While the SDSM – DUI coalition is preparing for an in-person census in April, the opposition VMRO-DPMNE party is about to begin gathering signatures from citizens to strike down the controversial move and to hold a digital census.

Macedonia hasn’t had a census since 2002, in the aftermath of the civil war, and the main take-away from this hotly contested operation was to place the share of the Albanian population at a little over 25 percent – safely above the 20 percent outlined in the Ohrid peace treaty as the margin where a community gets preferential voting rights in the Parliament and at municipal level.

High emigration rates among both Macedonians and especially Albanians have raised doubts whether an actual census will repeat the same result. The 2011 census was stopped mid-stream after numerous reports that emigrants are being counted as residents in the majority Albanian parts of the country, using Skype or plain fraud, in order to increase the Albanian share of population and to keep what are believed to be tens of thousands of fictional voters on the election rolls. But now SDSM, kept in power by the mercy of its Albanian coalition partners, agreed to hold a new census in which from the start emigrants will be allowed to count as residents, and all safety checks proposed by VMRO are being dismissed.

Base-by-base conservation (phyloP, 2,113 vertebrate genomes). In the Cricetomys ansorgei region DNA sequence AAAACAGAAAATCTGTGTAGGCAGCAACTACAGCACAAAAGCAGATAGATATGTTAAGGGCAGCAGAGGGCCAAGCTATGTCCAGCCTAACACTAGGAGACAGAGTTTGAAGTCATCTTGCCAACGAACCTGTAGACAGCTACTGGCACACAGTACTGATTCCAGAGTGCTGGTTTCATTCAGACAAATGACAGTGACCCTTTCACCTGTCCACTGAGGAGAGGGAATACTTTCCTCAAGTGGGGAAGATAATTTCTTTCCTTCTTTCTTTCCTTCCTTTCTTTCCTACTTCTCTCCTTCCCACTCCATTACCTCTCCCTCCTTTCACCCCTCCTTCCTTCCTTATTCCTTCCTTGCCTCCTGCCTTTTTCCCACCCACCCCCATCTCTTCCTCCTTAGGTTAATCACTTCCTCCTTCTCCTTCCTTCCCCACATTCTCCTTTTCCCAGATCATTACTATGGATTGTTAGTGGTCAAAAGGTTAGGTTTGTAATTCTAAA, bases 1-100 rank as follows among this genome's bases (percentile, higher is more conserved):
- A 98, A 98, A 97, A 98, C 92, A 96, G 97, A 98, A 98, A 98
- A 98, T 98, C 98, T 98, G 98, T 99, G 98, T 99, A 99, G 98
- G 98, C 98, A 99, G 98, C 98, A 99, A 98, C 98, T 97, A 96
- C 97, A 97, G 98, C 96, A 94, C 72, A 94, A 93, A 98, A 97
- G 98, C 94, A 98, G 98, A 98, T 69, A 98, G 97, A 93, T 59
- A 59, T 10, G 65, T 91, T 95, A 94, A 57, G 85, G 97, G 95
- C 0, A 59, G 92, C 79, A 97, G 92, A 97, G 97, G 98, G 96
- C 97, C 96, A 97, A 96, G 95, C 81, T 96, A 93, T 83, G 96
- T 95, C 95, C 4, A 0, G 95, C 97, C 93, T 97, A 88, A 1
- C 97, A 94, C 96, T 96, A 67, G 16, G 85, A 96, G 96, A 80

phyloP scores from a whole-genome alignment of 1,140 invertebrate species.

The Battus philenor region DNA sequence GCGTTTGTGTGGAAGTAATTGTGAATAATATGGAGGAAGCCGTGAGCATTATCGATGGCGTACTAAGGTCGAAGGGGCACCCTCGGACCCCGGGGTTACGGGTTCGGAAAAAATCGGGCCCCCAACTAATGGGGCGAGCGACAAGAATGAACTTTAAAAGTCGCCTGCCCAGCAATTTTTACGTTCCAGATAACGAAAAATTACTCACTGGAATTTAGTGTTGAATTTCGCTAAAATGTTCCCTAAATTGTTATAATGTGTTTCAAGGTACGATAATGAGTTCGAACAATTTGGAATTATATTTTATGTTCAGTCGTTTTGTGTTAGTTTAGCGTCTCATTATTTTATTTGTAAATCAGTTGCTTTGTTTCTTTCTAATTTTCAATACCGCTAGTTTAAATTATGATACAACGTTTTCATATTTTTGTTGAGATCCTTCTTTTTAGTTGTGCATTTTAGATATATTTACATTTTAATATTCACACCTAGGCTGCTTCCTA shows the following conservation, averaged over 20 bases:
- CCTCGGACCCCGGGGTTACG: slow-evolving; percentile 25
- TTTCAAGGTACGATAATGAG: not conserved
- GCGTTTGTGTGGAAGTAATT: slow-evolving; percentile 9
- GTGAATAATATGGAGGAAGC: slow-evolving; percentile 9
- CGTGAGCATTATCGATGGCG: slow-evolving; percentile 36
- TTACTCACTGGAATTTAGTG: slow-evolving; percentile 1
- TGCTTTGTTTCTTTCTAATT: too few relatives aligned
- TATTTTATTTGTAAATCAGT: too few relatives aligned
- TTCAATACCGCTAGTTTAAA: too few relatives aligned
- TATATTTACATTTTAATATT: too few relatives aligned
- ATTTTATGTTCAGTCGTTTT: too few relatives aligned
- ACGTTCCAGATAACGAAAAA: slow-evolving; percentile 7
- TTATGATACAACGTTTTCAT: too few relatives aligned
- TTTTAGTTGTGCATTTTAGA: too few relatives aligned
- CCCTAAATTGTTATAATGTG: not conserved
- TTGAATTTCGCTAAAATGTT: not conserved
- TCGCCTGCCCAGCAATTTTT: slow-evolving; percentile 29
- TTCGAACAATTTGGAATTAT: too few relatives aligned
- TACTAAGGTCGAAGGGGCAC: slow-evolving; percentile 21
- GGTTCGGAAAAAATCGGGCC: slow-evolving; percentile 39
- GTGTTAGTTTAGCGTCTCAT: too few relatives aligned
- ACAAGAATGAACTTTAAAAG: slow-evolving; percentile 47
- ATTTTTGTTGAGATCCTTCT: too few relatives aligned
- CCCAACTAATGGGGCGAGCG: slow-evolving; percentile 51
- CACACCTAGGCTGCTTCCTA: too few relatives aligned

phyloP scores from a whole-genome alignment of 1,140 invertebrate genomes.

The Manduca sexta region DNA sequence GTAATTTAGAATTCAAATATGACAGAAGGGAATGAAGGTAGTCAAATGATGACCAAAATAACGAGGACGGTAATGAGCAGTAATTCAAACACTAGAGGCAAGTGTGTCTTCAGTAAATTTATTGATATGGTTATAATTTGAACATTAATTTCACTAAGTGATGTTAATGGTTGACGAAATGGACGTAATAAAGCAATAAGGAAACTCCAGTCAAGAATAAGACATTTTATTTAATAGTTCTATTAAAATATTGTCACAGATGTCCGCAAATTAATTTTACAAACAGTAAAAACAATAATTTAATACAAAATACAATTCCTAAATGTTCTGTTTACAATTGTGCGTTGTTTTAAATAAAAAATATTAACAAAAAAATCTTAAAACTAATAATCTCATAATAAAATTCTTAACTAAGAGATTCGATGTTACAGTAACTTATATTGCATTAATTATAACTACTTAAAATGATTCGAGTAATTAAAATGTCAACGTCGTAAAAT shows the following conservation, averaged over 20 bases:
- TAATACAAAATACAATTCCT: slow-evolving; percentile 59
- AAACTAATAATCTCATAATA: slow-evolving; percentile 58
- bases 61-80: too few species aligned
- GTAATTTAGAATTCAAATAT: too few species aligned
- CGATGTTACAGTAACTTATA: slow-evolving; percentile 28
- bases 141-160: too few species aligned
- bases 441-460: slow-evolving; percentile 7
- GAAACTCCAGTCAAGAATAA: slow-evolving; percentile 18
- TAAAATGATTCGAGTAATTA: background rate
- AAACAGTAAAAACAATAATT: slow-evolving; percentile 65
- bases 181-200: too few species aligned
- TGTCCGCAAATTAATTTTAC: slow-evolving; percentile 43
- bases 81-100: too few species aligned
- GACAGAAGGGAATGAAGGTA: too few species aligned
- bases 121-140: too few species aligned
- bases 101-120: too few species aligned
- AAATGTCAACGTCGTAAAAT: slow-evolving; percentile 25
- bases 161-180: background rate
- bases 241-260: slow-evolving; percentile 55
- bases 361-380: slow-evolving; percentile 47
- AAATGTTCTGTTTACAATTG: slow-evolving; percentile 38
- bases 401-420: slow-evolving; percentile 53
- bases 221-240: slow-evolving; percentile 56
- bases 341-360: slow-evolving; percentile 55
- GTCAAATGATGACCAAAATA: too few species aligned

Macedonia has not held a realistic census for 40 years. Zoran Zaev is about to hold a politically pre-determined census that will only satisfy his coalition needs. SDSM is pushing the country toward a forged census and the results will be used to dupe our institutions and our citizens, VMRO said in a press release today.

The opposition party is proposing a new digital census – a process that has been used in various forms since 2011. It includes comparing the data collected from various institutions to determine the actual number of residents in the country. It would match tax and banking statements with public healthcare records and other forms of measurable economic or political activitiy, as well as records from border crossings to determine who actually lives in Macedonia and who is a citizen, but living abroad.

SDSM, on the other hand, insists that holding an in-person census will be the key to economic revival. Zaev even threatened the country that, unless the census takes place, we can’t expect to see any new investments in the coming year – a promise he has often made over the past four years but hasn’t delivered on.